Tax Planning in the Midst of Uncertainty
Overview of Changes Contained in the New Tax Law [pdf]
We always urge clients to consider tax planning an ongoing activity. Given recent significant changes in the law, it is more important than ever. In this Update, we provide a brief overview of some changes recently introduced by legislation, as well as our annual tax guide produced by our trusted third-party partner. After you have had a chance to review this information, please contact your AKM CPA to schedule time for your personal tax planning session; it’s more important than ever.
The New Tax Law
The Tax Cuts and Jobs Act of 2017 (“the Act”) represents the greatest change to federal tax law in over 30 years. The Act includes wide-ranging provisions that take effect in various tax years and last for differing amounts of time, with all expiring by the end of 2025. Below is a snapshot of some key changes. A more detailed summary can be found here. As you read this, keep in mind that the IRS is still drafting the rules that govern how these changes will actually be implemented.
- Reduction in marginal tax rates
- Substantial increase in the standard deduction
- Increase in AMT exemption
- Expansion of tax free 529 education funding plans to include primary and secondary education
- Limitations on a number of popular deductions, including:
- State and local taxes
- Mortgage interest deduction
- Elimination of other deductions:
- Home equity debt interest deduction
- Personal casualty and theft loss deduction
- Miscellaneous itemized deductions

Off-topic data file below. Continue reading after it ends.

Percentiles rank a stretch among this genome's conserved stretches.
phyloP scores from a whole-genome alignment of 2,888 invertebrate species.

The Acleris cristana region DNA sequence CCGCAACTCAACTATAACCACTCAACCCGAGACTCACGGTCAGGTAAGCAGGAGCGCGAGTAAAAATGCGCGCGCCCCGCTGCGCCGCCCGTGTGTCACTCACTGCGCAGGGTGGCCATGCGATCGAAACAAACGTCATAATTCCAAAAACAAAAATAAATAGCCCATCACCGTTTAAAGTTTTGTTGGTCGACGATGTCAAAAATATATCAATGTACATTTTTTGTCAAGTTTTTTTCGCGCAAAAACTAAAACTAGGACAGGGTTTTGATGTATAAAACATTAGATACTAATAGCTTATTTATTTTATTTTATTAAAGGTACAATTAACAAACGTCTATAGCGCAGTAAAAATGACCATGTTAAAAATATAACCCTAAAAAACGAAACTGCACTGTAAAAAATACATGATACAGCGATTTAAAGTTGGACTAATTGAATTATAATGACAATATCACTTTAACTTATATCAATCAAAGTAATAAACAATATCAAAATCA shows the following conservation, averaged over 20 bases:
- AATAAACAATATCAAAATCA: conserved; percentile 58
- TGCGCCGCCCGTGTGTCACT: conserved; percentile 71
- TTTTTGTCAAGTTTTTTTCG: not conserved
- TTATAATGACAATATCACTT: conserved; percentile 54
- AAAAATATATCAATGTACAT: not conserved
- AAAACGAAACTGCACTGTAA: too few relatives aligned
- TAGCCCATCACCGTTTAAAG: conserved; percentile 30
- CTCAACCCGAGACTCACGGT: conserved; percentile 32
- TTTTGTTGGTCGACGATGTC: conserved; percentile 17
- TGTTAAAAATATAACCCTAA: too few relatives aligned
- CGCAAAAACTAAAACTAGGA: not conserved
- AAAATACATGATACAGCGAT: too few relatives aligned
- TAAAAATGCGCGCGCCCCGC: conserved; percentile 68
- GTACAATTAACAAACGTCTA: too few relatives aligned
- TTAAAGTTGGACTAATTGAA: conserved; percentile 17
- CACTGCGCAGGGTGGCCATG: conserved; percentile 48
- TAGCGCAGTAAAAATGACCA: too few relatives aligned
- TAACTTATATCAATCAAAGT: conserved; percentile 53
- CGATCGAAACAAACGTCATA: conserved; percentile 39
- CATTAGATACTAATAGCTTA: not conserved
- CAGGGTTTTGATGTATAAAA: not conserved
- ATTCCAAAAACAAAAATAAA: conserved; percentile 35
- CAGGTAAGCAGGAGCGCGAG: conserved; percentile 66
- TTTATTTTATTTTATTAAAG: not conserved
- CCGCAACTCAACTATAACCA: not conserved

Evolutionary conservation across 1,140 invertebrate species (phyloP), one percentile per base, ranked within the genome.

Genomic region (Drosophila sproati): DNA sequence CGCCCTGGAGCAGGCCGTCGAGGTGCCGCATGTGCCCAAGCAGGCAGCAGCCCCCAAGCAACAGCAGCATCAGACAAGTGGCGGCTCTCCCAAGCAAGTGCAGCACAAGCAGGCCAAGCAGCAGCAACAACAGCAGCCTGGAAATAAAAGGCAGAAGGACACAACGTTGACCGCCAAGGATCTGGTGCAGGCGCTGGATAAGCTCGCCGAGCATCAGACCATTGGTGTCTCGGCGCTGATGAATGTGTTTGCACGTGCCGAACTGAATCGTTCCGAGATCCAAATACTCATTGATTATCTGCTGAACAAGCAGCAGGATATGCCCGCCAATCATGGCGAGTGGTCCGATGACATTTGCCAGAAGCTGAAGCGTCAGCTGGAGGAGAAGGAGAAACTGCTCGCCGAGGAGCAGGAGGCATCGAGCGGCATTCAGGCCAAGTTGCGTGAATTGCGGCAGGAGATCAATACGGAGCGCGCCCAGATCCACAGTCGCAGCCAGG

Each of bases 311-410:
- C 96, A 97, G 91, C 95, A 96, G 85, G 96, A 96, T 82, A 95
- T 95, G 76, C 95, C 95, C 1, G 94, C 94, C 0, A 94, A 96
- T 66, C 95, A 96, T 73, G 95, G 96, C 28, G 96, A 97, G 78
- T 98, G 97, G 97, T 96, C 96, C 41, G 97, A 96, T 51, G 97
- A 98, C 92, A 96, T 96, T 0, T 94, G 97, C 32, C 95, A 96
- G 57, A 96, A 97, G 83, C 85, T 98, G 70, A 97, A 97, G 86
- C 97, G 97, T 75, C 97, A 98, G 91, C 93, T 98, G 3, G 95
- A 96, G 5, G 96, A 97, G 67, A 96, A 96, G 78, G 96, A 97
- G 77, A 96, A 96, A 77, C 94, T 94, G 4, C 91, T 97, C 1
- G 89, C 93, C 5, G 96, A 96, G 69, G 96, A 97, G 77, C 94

- Moving expense deduction
- Elimination of the Affordable Care Act’s insurance mandate
- Doubling of estate and gift tax exemptions
- Replacement of current range of rates with a flat rate of 21%
- Increase in deductions for expenses and depreciation:
- Doubling of Section 179 expensing limit
- Increase in phaseout threshold for 179 expenses to $2.5M
- Increase in bonus depreciation to 100%
- Expansion of assets eligible for bonus depreciation to include used assets
- Limitations on:
- Net operating loss deductions
- “Excessive” employee compensation
- Deductibility of interest expenses
- Deductions for employee fringe benefits, meals and transportation
- New deductions and credits:
- 20% business income deduction for flow-through entities
- Tax credit for employer-paid family and medical leave (through 2019 only)
Contents of the 2017-2018 Tax Planning Guide
Year-to-date review [Page 2] – An overview of how to minimize 2017 taxes emphasizing the importance of timing. Case study: Avoiding underpayment penalties.
Executive Compensation [Page 6] – Strategies for crafting a tax-efficient total compensation package. Case study: Watch out for falling stock prices after exercising ISOs.
Investing [Page 8] – A summary of tax considerations when buying and selling investments. Case studies: Mutual fund capital gains distributions: a taxable event; Tax-exempt or taxable bonds? It’s a question of yield.
Real Estate [Page 12] – Some advice on using real estate to reduce your tax bill. Case study: Converting a personal residence into a rental property may save taxes
Business ownership [Page 14] – A discussion of retirement savings options, exit planning, sale and acquisition.
Charitable giving [Page 16] – A survey of a wide range of strategies, from cash and stock donations to various trust structures.
Family and education [Page 18] – An overview of how families can save significantly on their tax bills through IRAs for teenagers, education savings plans and strategic gifting. Case study: It’s never too early to save for retirement.
Retirement [Page 20] – A summary of tax issues associated with contributions to and withdrawals from various types of retirement accounts. Case study: Making the most of catch-up contributions.
Estate planning [Page 22] – A summary of the many moving parts that go into tax savvy estate planning. Case study: Why annual exclusion gifts can be a powerful tax-saver.
Tax rates [Page 24] – 2017 individual and corporate income tax rate schedules.